2010 Finalist-Call to Farm: FarmShare
Call to Farm: FarmShare
FarmShare reconnects farmers and consumers as co-producers of the foodscape. The strategy uses social media to pool all the resources of Brooklyn into a crowd-sourced decentralized farm. Voting for local food with their forks already, Brooklyn food activists will pool their time and their waste in A Call to Farm
ENTRY APPLICATION: PDF
WEBSITE: BK Farmyards
FEATURE VIDEO: Backyard Farms
BK Farmyards, Brooklyn, NY
Critical Need Being Addressed
Urban farmers need organization to give political voice to the movement and legitimize these workers as farmers. The logistics of urban farming forces hundreds of farms to act individually, scavenging for land and resources. To make urban farming a viable business, new infrastructure is required for sharing experience and resources.
Description of Initiative
Farmshare, web-based platform, allows users to share all resources of urban farming: from donated seedlings grown on a windowsill to a borrowed wheelbarrow for hauling soil. The interface mimics familiar tools such as google maps, twitter, and facebook: users can view each others farms, volunteer for a day, or donate ten pounds of coffee grounds for compost. This allows many citizens to become stewards of the landscape. As a barter system between many participants, bragging rights of who donated the most waste to a farm could result in a share of the bounty.
Simple graphs, maps, and diagrams will chart trends in urban farming. The platform can track how much waste is diverted from landfills; who was instrumental to starting and maintaining a farm; and what the radius of influence is around farms. This data can be used to convince local officials what new bills or grants will be helpful to local food and economy.
BK Farmyards is now in the concept stages for Farmshare. We have sketched up the website interface and detailed how the user would use each feature. Our next step is to determine what features are critical to starting the project and what features will follow later.
This initiative was submitted by Stacey Murphy under the name of BK Farmyards to the 2009 Buckminster Fuller Challenge and was reviewed by the jurors as a finalist. The entry submitted this year by the same team assumes prior knowledge of the underlying concept, which, simply put, is a strategy to turn under utilized private and public land in Brooklyn, NY into small scale vegetable farms. The core of the strategy matches homeowners with a 'farming service' to cultivate their 'fallow' land. A portion of the crop yield would be given to the owner in return for use of the land. The rest would be sold at local farmer's markets. Since then they have had success in building the social and physical network for urban farming in Brooklyn, NY and they are preparing to develop and launch Call to Farm:FarmShare. They propose that this online social networking site will help scale out and make more efficient the connections and discussions happening on the ground with this movement. The interview centered on the approach and implementation of the social media in the overall initiative. It was clear that Stacey has engaged a quality tech person to help bring the site to fruition and she demonstrates a track record of bringing communities together. The qualities that captured the attention of the review team and jury last year are still apparent - it demonstrates the personal integrity and individual initiative for growing a strategy in a thoughtful iterative way. Stacey Murphy picks up on the present trend in urban agricultural thinking and has created a model that relatively soon will complete a proof of concept and move into a place where the model can be replicated.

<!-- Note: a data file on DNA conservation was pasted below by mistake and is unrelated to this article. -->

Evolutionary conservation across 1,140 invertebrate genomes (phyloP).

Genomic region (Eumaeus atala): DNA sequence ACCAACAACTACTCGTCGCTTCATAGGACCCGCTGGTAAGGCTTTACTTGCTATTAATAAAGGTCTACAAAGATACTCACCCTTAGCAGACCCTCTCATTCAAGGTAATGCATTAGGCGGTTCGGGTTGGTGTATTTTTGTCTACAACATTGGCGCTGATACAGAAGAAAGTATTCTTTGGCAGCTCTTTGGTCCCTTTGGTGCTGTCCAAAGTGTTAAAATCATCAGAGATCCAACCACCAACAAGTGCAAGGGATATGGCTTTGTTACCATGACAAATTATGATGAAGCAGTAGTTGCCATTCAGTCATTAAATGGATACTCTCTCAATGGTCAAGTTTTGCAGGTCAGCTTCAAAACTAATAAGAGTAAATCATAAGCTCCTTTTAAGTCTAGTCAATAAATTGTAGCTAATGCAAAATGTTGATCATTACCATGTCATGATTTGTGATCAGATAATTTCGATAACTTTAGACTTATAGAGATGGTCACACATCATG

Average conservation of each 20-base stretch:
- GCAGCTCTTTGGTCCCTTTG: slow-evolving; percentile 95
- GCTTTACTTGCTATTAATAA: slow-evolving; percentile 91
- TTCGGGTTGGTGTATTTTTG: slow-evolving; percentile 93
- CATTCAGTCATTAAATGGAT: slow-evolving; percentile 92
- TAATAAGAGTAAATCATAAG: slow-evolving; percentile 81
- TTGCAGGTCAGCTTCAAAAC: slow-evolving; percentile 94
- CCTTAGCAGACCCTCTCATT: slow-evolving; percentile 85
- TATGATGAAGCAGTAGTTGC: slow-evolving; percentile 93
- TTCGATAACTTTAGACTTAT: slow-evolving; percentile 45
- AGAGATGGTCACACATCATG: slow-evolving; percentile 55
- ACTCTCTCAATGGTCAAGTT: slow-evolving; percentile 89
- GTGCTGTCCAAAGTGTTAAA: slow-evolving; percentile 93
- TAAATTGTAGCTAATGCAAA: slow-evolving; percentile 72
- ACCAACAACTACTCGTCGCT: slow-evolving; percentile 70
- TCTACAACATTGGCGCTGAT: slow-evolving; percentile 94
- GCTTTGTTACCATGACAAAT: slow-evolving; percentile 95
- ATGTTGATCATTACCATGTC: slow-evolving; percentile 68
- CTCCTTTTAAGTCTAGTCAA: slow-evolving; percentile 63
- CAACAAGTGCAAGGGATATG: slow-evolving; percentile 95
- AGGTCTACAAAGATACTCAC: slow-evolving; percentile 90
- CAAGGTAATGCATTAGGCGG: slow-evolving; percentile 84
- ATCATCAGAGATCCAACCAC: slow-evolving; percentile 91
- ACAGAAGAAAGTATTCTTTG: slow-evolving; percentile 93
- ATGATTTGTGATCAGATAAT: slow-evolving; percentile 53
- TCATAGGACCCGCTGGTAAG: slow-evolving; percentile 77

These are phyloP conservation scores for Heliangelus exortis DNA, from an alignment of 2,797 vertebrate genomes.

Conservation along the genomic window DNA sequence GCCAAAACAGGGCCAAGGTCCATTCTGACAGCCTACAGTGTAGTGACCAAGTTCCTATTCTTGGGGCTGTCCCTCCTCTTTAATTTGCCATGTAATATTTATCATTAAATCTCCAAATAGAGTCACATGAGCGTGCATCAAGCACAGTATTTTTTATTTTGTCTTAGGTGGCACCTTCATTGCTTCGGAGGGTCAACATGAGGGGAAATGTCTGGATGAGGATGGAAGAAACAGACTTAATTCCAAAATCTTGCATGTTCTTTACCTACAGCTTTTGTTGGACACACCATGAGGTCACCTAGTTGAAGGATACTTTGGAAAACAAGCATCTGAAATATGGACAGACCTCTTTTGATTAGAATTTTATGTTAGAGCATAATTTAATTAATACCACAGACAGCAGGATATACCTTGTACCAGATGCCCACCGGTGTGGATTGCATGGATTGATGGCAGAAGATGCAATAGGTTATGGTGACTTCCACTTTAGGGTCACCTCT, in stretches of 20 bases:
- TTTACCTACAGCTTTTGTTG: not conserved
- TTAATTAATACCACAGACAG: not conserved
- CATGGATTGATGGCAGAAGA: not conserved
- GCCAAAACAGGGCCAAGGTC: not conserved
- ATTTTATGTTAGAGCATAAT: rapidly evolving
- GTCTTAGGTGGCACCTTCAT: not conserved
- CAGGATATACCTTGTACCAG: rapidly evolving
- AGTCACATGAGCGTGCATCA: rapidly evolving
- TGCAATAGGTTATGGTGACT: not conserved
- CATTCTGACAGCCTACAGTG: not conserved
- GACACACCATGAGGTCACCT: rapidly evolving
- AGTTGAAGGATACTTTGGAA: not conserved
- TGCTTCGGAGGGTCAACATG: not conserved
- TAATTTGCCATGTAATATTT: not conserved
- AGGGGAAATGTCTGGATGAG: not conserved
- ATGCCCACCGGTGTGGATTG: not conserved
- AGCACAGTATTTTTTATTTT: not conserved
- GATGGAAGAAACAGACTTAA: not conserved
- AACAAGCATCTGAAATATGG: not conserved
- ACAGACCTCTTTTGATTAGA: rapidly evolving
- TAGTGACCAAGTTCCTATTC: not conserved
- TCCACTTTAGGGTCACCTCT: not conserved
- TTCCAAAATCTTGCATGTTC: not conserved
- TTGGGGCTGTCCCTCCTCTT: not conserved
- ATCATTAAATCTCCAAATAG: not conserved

PEOPLE: About Stacey Murphy, Founder of BK Farmyards
As a community activist and designer, Stacey is transforming the local foodscape in Brooklyn: she and her new partner have developed 5 new farm sites in the last year. BK Farmyards has acquired the use of 1.5 acres of land to date with the first all Brooklyn-grown CSA last year and now the first Brooklyn-grown egg CSA.
PEOPLE: About Wes Reid, Web Developer
Originally from Houston, Wes Reid currently lives in Brooklyn where he persistently blurs the lines between artistry and technology. Beginning from a desperate need to create a CD cover design for his band, this self-taught graphic designer and programmer took this challenge far beyond the scope of that original project. Twelve years later, Wes is an in-demand software architect in web-related technologies and has produced many interactive applications in collaboration with Ogilvy Interactive, MRM Worldwide, RappCollins, TribalDDB and 360i for a long list of clients that include Nikon, Marvel Comics, Intel, Canon, and Verizon. He has also worked extensively with market innovators to develop support and intelligence systems with Credit Suisse and UBS.
In addition to all the creative technology, New York gives home to his primary passion, Jazz, where Wes is an active drummer in the scene.